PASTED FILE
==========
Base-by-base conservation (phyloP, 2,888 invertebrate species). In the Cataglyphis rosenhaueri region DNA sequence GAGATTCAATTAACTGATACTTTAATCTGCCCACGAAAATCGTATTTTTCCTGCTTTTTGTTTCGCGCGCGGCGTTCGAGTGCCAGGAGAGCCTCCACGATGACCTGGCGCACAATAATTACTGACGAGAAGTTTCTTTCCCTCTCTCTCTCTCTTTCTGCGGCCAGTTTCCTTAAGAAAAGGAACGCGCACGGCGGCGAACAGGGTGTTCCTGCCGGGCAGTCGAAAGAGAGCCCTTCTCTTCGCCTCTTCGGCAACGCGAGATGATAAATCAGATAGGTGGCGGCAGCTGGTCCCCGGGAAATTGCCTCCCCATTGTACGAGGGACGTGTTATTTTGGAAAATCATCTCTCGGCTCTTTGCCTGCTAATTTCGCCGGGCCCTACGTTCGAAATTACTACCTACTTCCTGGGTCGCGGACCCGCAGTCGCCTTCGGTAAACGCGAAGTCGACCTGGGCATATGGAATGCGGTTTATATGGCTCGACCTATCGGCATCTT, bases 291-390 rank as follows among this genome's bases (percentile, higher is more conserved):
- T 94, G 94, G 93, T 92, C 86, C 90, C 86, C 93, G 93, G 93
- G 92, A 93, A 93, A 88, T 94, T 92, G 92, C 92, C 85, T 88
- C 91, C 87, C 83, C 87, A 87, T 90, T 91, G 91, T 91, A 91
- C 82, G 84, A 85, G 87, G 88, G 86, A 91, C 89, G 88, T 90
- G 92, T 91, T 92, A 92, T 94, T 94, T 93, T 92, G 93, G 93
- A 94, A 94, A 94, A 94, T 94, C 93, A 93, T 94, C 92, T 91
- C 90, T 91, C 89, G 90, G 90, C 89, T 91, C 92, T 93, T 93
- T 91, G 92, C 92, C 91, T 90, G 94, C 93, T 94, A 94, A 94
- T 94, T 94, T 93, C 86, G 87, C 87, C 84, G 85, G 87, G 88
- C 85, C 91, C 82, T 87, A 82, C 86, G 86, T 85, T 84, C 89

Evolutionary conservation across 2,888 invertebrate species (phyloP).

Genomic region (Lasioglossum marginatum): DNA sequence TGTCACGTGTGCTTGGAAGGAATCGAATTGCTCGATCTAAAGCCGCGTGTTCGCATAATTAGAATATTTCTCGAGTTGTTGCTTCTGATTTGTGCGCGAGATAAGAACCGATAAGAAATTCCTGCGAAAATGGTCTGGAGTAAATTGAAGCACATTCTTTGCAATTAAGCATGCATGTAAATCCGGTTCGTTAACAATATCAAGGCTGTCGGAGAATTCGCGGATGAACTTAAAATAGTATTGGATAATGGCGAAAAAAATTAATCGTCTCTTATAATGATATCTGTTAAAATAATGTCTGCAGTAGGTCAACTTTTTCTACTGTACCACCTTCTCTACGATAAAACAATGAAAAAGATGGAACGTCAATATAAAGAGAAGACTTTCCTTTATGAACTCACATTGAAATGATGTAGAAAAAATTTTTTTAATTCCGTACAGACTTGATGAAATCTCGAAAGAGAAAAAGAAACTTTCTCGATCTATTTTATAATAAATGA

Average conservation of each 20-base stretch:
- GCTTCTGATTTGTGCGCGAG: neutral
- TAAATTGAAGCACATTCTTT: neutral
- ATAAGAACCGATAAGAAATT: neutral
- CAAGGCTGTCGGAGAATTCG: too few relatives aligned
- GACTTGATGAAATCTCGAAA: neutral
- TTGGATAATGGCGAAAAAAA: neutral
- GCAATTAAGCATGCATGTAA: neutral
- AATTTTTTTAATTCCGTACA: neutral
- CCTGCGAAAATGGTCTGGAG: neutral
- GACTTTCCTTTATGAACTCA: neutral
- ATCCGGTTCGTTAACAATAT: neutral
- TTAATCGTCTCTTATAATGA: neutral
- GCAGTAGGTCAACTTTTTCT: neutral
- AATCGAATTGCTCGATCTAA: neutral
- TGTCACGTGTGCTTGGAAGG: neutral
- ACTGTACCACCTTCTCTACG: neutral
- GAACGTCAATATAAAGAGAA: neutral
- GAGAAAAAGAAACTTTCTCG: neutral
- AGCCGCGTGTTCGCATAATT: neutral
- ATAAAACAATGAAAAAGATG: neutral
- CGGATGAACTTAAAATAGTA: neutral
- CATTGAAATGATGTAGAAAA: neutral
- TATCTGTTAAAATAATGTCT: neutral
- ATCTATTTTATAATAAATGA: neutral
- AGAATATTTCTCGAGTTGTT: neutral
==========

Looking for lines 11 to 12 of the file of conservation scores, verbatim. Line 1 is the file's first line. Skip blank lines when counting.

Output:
- C 85, C 91, C 82, T 87, A 82, C 86, G 86, T 85, T 84, C 89

Evolutionary conservation across 2,888 invertebrate species (phyloP).